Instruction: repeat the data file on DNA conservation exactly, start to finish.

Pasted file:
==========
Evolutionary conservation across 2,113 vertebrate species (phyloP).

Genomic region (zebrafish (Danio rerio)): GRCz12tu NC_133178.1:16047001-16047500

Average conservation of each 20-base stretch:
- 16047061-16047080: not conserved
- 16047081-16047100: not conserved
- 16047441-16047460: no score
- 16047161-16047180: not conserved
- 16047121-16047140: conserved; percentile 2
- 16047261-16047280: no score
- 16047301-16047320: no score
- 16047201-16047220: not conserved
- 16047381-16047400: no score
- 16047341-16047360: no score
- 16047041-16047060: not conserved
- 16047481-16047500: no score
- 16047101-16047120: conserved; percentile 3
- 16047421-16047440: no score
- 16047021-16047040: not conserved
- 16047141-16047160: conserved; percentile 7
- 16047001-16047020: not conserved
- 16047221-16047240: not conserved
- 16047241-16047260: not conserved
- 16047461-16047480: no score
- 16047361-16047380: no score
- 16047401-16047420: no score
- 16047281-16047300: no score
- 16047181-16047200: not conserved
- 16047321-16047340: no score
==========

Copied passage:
Evolutionary conservation across 2,113 vertebrate species (phyloP).

Genomic region (zebrafish (Danio rerio)): GRCz12tu NC_133178.1:16047001-16047500

Average conservation of each 20-base stretch:
- 16047061-16047080: not conserved
- 16047081-16047100: not conserved
- 16047441-16047460: no score
- 16047161-16047180: not conserved
- 16047121-16047140: conserved; percentile 2
- 16047261-16047280: no score
- 16047301-16047320: no score
- 16047201-16047220: not conserved
- 16047381-16047400: no score
- 16047341-16047360: no score
- 16047041-16047060: not conserved
- 16047481-16047500: no score
- 16047101-16047120: conserved; percentile 3
- 16047421-16047440: no score
- 16047021-16047040: not conserved
- 16047141-16047160: conserved; percentile 7
- 16047001-16047020: not conserved
- 16047221-16047240: not conserved
- 16047241-16047260: not conserved
- 16047461-16047480: no score
- 16047361-16047380: no score
- 16047401-16047420: no score
- 16047281-16047300: no score
- 16047181-16047200: not conserved
- 16047321-16047340: no score